Not long ago, I was presented a firsthand view of the gloomy fallout from Web 2.0. Another downsizing had fallen upon the newspaper industry, including my paper, The Denver Post. Colleagues and friends of mine were instructed to clear their desks and find a new line of work. Keen grieves over the fate of my well-trained coworkers. He pins the blame on a bunch of schmucks knocking out third-rate musings on politics and culture. How can The New York Times, with its multi-million-dollar operational budget, compete with a blogger, who typically operates for pennies in his or her spare time?
We can agree, to a point. There are plenty of schmucks out there. But the ability to receive only the content you want while ignoring the rest of the package, combined with the migration of ads to services like Craig's List, has done far more damage to newspapers than any pajama-clad scribblers ever could. And since the citizen journalist relies heavily on more traditional journalistic sources, I doubt the industry is nearing its demise. (In fact, by acting as freelance fact-checkers, all those bloggers have arguably transformed the medium into a more reliable dispenser of the news.)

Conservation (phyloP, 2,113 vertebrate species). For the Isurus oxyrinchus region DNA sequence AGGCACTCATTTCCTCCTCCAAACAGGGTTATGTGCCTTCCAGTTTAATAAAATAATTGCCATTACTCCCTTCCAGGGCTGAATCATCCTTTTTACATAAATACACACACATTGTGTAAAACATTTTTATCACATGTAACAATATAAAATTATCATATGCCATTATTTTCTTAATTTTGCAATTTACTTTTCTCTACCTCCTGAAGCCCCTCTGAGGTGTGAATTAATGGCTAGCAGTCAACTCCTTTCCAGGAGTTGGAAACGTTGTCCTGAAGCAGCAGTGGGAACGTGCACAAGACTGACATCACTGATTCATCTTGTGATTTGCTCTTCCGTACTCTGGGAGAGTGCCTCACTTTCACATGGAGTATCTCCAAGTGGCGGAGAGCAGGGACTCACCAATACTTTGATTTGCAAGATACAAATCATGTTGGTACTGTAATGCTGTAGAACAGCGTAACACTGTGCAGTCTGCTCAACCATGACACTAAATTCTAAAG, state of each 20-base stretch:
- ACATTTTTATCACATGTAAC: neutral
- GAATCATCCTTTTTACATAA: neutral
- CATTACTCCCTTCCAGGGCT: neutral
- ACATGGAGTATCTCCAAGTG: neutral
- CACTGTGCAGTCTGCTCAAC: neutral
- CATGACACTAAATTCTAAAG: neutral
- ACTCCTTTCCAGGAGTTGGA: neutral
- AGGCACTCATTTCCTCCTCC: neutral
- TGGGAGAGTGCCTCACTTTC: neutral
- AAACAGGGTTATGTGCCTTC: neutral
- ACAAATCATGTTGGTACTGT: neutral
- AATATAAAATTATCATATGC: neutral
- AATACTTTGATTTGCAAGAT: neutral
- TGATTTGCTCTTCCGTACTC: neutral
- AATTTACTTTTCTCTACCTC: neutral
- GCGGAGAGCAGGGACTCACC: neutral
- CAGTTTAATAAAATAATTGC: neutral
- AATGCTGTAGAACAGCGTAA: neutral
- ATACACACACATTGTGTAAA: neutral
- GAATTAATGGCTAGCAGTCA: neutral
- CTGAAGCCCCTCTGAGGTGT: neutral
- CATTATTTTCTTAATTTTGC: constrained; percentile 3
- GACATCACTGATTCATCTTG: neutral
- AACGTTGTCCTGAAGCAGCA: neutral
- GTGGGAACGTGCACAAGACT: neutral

In the face of economic realities, newspapers have been co-opting the blogger model—transforming a once-rigid daily newsroom cycle into a constant, 24-hour process, constantly posting updates, using video and audio as well as text, and bringing on bloggers of their own. Meanwhile, many high-profile bloggers, looking for ways to make their sites financially viable, are moving toward an old-media model, emphasizing professionalism and co-opting some of the conventional elements of news services. From the megapopular left-leaning Huffington Post to the conservative-oriented Pajamas Media, bloggers have pooled their talents and transformed into news agencies.
Whatever Keen (or I) may believe the future holds, it's not society's job to ensure that journalism remains profitable. It's journalism's job to entice readers and viewers with a product that's worth the price of admission. These struggles, as important as they may be to some of us, do not signal the cold-blooded murder of "our culture."
That brings us to Keen's most glaring weakness: his lack of faith in the culture he defends. Keen is concerned not just with journalism but with a wider range of creative expression, from film to music. Readers of The Cult of the Amateur may be surprised to learn that the barbarians capable of obliterating thousands of years of Western culture in their spare time are a horde of porn-addicted, gambling-happy, ungrateful, musically challenged yokels. What worthwhile culture could be so easily knocked off its perch?